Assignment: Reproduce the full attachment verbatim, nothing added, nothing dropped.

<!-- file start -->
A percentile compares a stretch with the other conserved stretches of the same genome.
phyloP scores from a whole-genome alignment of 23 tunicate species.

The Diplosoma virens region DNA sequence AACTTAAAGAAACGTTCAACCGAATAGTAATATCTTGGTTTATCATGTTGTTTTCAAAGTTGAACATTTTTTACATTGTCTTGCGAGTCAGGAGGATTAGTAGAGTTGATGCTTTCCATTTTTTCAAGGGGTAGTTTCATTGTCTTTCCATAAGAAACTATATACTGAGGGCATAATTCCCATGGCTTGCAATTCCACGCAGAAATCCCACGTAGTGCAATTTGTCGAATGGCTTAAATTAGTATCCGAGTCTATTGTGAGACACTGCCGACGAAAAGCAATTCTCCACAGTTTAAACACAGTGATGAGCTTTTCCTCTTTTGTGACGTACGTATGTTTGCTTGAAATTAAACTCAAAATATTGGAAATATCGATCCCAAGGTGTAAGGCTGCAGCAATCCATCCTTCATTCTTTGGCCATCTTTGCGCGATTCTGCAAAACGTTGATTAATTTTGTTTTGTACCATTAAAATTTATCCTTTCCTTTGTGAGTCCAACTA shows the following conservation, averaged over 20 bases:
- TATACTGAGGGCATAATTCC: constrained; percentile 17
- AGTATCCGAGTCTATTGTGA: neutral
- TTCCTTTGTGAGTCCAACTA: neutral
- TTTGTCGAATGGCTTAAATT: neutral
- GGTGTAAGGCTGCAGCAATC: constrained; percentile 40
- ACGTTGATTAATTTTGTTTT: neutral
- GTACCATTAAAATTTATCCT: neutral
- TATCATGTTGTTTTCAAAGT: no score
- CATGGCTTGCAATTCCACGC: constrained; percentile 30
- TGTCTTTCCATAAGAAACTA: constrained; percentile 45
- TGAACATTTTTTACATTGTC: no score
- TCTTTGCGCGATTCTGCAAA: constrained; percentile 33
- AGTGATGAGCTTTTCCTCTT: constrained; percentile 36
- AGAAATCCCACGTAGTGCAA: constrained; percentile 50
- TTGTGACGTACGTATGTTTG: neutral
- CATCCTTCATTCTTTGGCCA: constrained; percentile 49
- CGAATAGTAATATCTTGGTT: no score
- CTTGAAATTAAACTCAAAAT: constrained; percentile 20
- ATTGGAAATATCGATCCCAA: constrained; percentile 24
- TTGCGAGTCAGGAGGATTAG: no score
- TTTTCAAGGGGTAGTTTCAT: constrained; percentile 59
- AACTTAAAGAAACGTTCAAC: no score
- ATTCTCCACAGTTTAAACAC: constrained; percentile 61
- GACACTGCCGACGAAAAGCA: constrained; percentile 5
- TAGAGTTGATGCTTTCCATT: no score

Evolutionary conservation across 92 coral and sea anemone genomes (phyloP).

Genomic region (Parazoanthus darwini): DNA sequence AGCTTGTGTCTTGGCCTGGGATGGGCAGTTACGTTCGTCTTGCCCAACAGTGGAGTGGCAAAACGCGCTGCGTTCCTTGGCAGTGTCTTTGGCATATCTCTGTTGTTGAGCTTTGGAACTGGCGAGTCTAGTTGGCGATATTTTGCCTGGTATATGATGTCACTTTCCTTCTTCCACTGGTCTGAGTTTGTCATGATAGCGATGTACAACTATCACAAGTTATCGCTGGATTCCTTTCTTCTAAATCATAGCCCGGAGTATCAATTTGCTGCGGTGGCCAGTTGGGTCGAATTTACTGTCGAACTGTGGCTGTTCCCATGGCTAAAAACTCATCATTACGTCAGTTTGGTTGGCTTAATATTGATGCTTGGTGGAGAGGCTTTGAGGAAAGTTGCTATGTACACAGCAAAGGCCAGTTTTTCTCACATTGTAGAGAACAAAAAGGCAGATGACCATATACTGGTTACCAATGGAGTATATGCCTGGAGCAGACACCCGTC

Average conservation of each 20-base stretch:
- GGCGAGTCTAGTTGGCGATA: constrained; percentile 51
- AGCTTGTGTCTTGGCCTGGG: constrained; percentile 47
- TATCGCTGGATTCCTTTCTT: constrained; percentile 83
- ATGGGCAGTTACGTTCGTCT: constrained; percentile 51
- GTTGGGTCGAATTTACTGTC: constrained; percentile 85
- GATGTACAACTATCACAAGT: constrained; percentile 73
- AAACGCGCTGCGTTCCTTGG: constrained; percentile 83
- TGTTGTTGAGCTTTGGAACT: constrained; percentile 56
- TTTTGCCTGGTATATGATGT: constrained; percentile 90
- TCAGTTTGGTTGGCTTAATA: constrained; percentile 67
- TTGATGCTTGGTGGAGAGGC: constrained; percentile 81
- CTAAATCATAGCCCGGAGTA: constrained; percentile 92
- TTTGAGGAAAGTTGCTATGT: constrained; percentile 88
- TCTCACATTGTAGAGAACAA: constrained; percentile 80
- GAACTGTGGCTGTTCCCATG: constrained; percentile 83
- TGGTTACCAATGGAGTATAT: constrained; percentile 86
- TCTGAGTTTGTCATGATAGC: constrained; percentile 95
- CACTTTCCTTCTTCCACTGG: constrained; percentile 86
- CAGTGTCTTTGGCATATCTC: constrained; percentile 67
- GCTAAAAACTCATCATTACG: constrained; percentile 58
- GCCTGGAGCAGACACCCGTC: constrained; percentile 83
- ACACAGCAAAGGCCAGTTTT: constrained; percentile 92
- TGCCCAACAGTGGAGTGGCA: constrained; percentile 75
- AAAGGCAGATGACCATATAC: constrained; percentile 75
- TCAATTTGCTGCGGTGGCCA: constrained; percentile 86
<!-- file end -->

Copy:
A percentile compares a stretch with the other conserved stretches of the same genome.
phyloP scores from a whole-genome alignment of 23 tunicate species.

The Diplosoma virens region DNA sequence AACTTAAAGAAACGTTCAACCGAATAGTAATATCTTGGTTTATCATGTTGTTTTCAAAGTTGAACATTTTTTACATTGTCTTGCGAGTCAGGAGGATTAGTAGAGTTGATGCTTTCCATTTTTTCAAGGGGTAGTTTCATTGTCTTTCCATAAGAAACTATATACTGAGGGCATAATTCCCATGGCTTGCAATTCCACGCAGAAATCCCACGTAGTGCAATTTGTCGAATGGCTTAAATTAGTATCCGAGTCTATTGTGAGACACTGCCGACGAAAAGCAATTCTCCACAGTTTAAACACAGTGATGAGCTTTTCCTCTTTTGTGACGTACGTATGTTTGCTTGAAATTAAACTCAAAATATTGGAAATATCGATCCCAAGGTGTAAGGCTGCAGCAATCCATCCTTCATTCTTTGGCCATCTTTGCGCGATTCTGCAAAACGTTGATTAATTTTGTTTTGTACCATTAAAATTTATCCTTTCCTTTGTGAGTCCAACTA shows the following conservation, averaged over 20 bases:
- TATACTGAGGGCATAATTCC: constrained; percentile 17
- AGTATCCGAGTCTATTGTGA: neutral
- TTCCTTTGTGAGTCCAACTA: neutral
- TTTGTCGAATGGCTTAAATT: neutral
- GGTGTAAGGCTGCAGCAATC: constrained; percentile 40
- ACGTTGATTAATTTTGTTTT: neutral
- GTACCATTAAAATTTATCCT: neutral
- TATCATGTTGTTTTCAAAGT: no score
- CATGGCTTGCAATTCCACGC: constrained; percentile 30
- TGTCTTTCCATAAGAAACTA: constrained; percentile 45
- TGAACATTTTTTACATTGTC: no score
- TCTTTGCGCGATTCTGCAAA: constrained; percentile 33
- AGTGATGAGCTTTTCCTCTT: constrained; percentile 36
- AGAAATCCCACGTAGTGCAA: constrained; percentile 50
- TTGTGACGTACGTATGTTTG: neutral
- CATCCTTCATTCTTTGGCCA: constrained; percentile 49
- CGAATAGTAATATCTTGGTT: no score
- CTTGAAATTAAACTCAAAAT: constrained; percentile 20
- ATTGGAAATATCGATCCCAA: constrained; percentile 24
- TTGCGAGTCAGGAGGATTAG: no score
- TTTTCAAGGGGTAGTTTCAT: constrained; percentile 59
- AACTTAAAGAAACGTTCAAC: no score
- ATTCTCCACAGTTTAAACAC: constrained; percentile 61
- GACACTGCCGACGAAAAGCA: constrained; percentile 5
- TAGAGTTGATGCTTTCCATT: no score

Evolutionary conservation across 92 coral and sea anemone genomes (phyloP).

Genomic region (Parazoanthus darwini): DNA sequence AGCTTGTGTCTTGGCCTGGGATGGGCAGTTACGTTCGTCTTGCCCAACAGTGGAGTGGCAAAACGCGCTGCGTTCCTTGGCAGTGTCTTTGGCATATCTCTGTTGTTGAGCTTTGGAACTGGCGAGTCTAGTTGGCGATATTTTGCCTGGTATATGATGTCACTTTCCTTCTTCCACTGGTCTGAGTTTGTCATGATAGCGATGTACAACTATCACAAGTTATCGCTGGATTCCTTTCTTCTAAATCATAGCCCGGAGTATCAATTTGCTGCGGTGGCCAGTTGGGTCGAATTTACTGTCGAACTGTGGCTGTTCCCATGGCTAAAAACTCATCATTACGTCAGTTTGGTTGGCTTAATATTGATGCTTGGTGGAGAGGCTTTGAGGAAAGTTGCTATGTACACAGCAAAGGCCAGTTTTTCTCACATTGTAGAGAACAAAAAGGCAGATGACCATATACTGGTTACCAATGGAGTATATGCCTGGAGCAGACACCCGTC

Average conservation of each 20-base stretch:
- GGCGAGTCTAGTTGGCGATA: constrained; percentile 51
- AGCTTGTGTCTTGGCCTGGG: constrained; percentile 47
- TATCGCTGGATTCCTTTCTT: constrained; percentile 83
- ATGGGCAGTTACGTTCGTCT: constrained; percentile 51
- GTTGGGTCGAATTTACTGTC: constrained; percentile 85
- GATGTACAACTATCACAAGT: constrained; percentile 73
- AAACGCGCTGCGTTCCTTGG: constrained; percentile 83
- TGTTGTTGAGCTTTGGAACT: constrained; percentile 56
- TTTTGCCTGGTATATGATGT: constrained; percentile 90
- TCAGTTTGGTTGGCTTAATA: constrained; percentile 67
- TTGATGCTTGGTGGAGAGGC: constrained; percentile 81
- CTAAATCATAGCCCGGAGTA: constrained; percentile 92
- TTTGAGGAAAGTTGCTATGT: constrained; percentile 88
- TCTCACATTGTAGAGAACAA: constrained; percentile 80
- GAACTGTGGCTGTTCCCATG: constrained; percentile 83
- TGGTTACCAATGGAGTATAT: constrained; percentile 86
- TCTGAGTTTGTCATGATAGC: constrained; percentile 95
- CACTTTCCTTCTTCCACTGG: constrained; percentile 86
- CAGTGTCTTTGGCATATCTC: constrained; percentile 67
- GCTAAAAACTCATCATTACG: constrained; percentile 58
- GCCTGGAGCAGACACCCGTC: constrained; percentile 83
- ACACAGCAAAGGCCAGTTTT: constrained; percentile 92
- TGCCCAACAGTGGAGTGGCA: constrained; percentile 75
- AAAGGCAGATGACCATATAC: constrained; percentile 75
- TCAATTTGCTGCGGTGGCCA: constrained; percentile 86